Jews and Arabs march in Jerusalem for independence – or liberation – of Palestinians


Friday’s March Supporting Palestinian Statehood in Jerusalem
Jerry Haber
15.07.11

For the first time ever, Israeli Jews and Arabs marched together in Jerusalem to affirm support for Palestinian statehood. Well, that was the official motto of the Solidarity Movement march. Judging from the signs and the chants, the real message was the liberation of the Palestinians from the 67 occupation, And there were a lot of chants and signs, in Hebrew, English, and Arabic, simply calling for the freedom of the Palestinians.

Out in force were what I would call the left wing of the liberal Zionists – the young two-staters who shouted in Arabic “From Sheikh Jarrah to Bil’in, Will be liberated Falastin”. But there were one-staters there as well, and it really wasn’t about that – it was about recognizing the political aspirations of the Palestinian people.

Stickers and posters seen: “Bibi, Recognize Palestine!” “67 lines – a Palestinian State Alongside a Jewish State” and my favorite one, “Only Free People Can Negotiate.” The march started at Jaffa Gate, winded around until Damascus Gate, then went along Nablus Road past the American Consulate, the St. George School, the American Colony Hotel, etc., and ending in Sheikh Jarrah. The main street around the walls was not closed for us, so the marchers had to walk on the sidewalk, sometimes only 5 abreast, and that was a pain. The whole march took around an hour and a half.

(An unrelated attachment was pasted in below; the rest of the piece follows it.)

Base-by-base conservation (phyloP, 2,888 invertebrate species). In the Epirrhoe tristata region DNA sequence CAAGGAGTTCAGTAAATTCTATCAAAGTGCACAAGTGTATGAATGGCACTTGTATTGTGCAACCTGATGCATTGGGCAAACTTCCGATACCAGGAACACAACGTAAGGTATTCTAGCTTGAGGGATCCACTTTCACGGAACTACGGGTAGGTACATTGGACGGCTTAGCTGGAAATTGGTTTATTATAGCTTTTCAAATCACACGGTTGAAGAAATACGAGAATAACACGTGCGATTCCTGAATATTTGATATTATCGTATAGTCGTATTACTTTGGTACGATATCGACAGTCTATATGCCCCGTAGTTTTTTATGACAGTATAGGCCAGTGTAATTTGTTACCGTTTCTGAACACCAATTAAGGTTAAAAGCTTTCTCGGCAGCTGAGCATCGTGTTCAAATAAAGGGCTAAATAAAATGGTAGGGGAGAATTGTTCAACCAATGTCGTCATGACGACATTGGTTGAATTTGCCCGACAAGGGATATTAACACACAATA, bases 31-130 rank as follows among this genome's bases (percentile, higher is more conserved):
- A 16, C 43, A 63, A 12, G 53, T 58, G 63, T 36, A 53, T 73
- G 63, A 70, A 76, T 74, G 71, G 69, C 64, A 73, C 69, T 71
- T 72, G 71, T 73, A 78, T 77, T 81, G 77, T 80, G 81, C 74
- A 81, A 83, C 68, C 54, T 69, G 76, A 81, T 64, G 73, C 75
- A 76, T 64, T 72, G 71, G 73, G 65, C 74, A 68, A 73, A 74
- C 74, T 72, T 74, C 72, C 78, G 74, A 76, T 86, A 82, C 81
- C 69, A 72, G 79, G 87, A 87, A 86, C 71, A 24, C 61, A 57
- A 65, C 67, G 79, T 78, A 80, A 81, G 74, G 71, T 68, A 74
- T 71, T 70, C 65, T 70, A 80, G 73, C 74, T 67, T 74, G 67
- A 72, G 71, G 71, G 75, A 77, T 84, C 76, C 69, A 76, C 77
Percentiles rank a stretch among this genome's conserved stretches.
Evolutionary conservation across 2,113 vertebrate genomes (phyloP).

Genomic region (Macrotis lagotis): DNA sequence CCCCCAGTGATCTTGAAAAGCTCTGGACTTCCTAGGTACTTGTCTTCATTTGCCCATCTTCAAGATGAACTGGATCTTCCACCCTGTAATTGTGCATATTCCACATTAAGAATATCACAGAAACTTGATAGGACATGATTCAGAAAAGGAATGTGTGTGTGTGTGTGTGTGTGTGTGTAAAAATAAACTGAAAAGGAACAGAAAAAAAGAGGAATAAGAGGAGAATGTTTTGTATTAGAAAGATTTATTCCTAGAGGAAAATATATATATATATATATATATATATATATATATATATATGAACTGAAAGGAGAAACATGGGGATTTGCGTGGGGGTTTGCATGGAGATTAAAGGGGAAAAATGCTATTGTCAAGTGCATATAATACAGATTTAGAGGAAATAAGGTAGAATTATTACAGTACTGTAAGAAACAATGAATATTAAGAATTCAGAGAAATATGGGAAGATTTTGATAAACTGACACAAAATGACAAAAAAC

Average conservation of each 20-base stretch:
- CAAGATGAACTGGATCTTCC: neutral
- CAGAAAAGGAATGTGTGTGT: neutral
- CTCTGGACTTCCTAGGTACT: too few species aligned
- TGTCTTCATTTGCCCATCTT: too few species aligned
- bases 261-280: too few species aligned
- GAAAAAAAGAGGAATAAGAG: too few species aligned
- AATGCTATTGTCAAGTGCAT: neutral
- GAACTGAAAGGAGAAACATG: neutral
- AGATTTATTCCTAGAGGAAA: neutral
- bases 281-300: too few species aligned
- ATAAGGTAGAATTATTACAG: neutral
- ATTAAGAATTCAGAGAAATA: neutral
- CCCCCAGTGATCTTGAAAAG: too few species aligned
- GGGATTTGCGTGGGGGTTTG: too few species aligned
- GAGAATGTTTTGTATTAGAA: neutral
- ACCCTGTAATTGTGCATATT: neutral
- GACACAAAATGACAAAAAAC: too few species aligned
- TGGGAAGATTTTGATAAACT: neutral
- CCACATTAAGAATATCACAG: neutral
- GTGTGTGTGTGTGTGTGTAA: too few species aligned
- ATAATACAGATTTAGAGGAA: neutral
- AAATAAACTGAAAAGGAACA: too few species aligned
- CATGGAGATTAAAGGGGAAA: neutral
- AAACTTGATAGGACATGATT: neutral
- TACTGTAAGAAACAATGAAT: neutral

Young people were out in greater force than their elders. I saw a lot of people I recognized from the Sheikh Jarrah demos; the crowd was overwhelmingly Jerusalemite, despite the lead editorial in today’s Haaretz, endorsing the march. I would have liked to have seen more people from outside Jerusalem…but I am proud that probably the most politically rightwing Jewish city in the country had such a high turnout of left-wingers. Of course, some leftwing politicians were there, Zahava Galon of Meretz, Dov Khenin of Hadash. A lot of prominent academicians were there. A few people with kippot.

Numbers. Haaretz Hebrew edition reported 2,000; Haaretz English version at first reported but has now degraded that to 2000; Ynet writes 1500. The police, I am told, estimated 500, which was a joke. Since the march and rally went on for close to 3 hours, and people came and went, I would have said some number close to 2500, at least as far as I could tell.

Arabs were very supportive along the route but there was little organized Arab participation; a representative of the Popular Committees spoke at the rally, but that was it. I can’t blame them. I saw police photographers videoing everybody participating – what Arab would want that hassle, and for what?

Still, the day hasn’t yet come where a march like that gets 10,000 people in Jerusalem. That would indeed be a glorious sight. But it is Jerusalem in July, with a hot afternoon sun, so I was pleased with the turnout, at least five times the normal Friday demonstration turnout.

Kudos to the Sheikh Jarrah Solidarity Folks, and their helpers, for doing things so well.

 


A Palestinian East Jerusalemite’s view of the joint march

By Jalal Abukhater, +972blog
17.07.11

The writer, a resident of East Jerusalem, does not favor a two-state solution, but the joint demonstration did leave him hopeful that Palestinians and Israelis can work together for a better future.